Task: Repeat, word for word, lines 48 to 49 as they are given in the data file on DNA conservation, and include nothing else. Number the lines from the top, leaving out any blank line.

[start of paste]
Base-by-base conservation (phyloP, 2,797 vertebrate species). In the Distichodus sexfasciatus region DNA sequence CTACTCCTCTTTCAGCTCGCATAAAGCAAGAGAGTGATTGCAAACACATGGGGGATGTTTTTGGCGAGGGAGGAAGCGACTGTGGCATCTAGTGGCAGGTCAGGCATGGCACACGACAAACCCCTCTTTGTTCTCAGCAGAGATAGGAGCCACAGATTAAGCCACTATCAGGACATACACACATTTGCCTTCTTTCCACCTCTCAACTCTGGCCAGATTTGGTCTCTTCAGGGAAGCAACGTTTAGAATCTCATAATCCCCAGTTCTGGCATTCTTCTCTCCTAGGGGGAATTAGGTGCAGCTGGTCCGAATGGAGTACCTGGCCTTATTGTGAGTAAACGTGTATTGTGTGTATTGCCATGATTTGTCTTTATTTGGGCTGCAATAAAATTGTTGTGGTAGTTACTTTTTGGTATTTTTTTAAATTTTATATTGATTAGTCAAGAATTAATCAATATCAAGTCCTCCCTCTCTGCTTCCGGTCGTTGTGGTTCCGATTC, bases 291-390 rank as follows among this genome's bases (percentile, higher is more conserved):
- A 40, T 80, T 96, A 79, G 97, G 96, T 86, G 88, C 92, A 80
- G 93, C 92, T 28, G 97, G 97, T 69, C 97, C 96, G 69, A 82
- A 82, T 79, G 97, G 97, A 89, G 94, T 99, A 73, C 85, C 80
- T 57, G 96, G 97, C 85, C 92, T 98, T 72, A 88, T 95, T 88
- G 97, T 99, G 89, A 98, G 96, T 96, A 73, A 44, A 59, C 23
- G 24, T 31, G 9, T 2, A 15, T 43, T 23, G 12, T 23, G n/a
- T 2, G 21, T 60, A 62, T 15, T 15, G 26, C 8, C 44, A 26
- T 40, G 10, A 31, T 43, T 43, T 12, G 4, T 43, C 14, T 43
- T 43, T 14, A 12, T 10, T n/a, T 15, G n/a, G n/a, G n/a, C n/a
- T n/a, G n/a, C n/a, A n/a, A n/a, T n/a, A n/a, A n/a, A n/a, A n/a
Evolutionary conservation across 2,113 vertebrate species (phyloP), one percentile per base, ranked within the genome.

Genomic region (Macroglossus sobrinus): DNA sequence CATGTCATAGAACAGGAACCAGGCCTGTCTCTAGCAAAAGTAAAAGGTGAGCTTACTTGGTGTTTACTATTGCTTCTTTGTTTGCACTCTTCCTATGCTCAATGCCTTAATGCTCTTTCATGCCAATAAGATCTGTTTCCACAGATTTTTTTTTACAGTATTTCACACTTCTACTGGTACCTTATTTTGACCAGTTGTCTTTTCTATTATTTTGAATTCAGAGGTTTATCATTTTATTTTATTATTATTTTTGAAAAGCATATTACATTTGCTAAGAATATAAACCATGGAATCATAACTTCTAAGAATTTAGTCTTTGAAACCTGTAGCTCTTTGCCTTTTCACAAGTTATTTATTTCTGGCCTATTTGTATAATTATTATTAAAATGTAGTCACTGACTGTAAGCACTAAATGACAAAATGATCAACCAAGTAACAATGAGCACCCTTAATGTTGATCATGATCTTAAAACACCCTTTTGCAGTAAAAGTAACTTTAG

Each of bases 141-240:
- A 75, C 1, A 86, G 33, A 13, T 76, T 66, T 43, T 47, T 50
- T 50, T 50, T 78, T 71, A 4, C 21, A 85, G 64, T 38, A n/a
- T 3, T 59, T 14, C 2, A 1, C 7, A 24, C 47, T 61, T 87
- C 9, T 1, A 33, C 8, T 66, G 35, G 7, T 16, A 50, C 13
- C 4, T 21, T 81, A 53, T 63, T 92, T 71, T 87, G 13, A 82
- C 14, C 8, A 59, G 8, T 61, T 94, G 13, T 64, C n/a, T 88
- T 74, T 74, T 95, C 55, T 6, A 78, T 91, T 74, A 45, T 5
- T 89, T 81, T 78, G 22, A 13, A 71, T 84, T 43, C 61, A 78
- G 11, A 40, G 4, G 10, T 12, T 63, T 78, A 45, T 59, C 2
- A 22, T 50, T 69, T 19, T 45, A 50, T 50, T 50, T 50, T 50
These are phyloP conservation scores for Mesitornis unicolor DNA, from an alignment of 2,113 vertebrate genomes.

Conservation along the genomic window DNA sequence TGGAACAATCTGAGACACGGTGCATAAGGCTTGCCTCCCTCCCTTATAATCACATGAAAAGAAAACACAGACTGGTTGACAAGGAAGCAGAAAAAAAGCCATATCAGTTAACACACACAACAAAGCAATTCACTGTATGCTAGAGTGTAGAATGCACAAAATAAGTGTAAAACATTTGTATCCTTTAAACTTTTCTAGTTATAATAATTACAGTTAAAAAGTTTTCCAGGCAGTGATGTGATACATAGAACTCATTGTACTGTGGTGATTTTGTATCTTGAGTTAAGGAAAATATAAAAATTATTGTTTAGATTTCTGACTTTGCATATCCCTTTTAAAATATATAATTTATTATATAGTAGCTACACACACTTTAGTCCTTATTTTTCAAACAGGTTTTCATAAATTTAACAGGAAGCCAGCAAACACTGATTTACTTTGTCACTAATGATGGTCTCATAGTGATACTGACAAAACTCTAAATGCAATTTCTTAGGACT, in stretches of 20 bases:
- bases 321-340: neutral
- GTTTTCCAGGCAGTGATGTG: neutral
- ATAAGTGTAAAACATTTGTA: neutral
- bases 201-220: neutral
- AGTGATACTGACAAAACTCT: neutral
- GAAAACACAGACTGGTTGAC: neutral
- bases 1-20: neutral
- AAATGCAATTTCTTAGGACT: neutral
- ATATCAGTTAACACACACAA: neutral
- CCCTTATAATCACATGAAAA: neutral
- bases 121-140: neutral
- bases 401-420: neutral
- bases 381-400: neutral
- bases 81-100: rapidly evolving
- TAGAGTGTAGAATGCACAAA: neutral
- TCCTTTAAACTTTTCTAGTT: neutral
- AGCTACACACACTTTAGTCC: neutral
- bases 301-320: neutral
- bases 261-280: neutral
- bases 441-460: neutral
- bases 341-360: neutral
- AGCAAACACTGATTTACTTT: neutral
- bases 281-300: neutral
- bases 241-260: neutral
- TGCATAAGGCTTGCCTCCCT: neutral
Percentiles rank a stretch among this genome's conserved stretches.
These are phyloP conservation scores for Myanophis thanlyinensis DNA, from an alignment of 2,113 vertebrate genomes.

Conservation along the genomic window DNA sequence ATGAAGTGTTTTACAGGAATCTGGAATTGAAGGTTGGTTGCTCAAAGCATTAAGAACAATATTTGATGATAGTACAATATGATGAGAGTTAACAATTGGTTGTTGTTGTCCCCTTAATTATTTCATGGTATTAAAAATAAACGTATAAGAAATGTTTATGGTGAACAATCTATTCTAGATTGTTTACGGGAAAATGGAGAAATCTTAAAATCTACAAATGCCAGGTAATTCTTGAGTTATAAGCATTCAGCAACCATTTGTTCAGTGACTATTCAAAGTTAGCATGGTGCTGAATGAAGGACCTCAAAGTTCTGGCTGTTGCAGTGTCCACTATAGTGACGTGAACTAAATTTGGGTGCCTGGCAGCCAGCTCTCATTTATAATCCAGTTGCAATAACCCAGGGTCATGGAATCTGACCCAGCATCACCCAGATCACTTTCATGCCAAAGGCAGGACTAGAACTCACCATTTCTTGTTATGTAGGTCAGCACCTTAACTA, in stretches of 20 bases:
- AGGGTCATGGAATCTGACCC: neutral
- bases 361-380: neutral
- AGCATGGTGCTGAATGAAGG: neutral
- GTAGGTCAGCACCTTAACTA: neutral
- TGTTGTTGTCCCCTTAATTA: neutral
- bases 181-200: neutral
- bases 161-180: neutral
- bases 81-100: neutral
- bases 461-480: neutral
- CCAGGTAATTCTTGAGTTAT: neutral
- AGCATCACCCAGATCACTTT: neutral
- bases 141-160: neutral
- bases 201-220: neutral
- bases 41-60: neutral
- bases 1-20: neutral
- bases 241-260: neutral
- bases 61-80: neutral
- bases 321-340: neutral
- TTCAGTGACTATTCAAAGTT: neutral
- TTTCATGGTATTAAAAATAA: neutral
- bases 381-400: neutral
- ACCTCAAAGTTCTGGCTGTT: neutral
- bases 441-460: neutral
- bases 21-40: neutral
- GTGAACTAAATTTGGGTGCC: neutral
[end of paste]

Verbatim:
- AGCAAACACTGATTTACTTT: neutral
- bases 281-300: neutral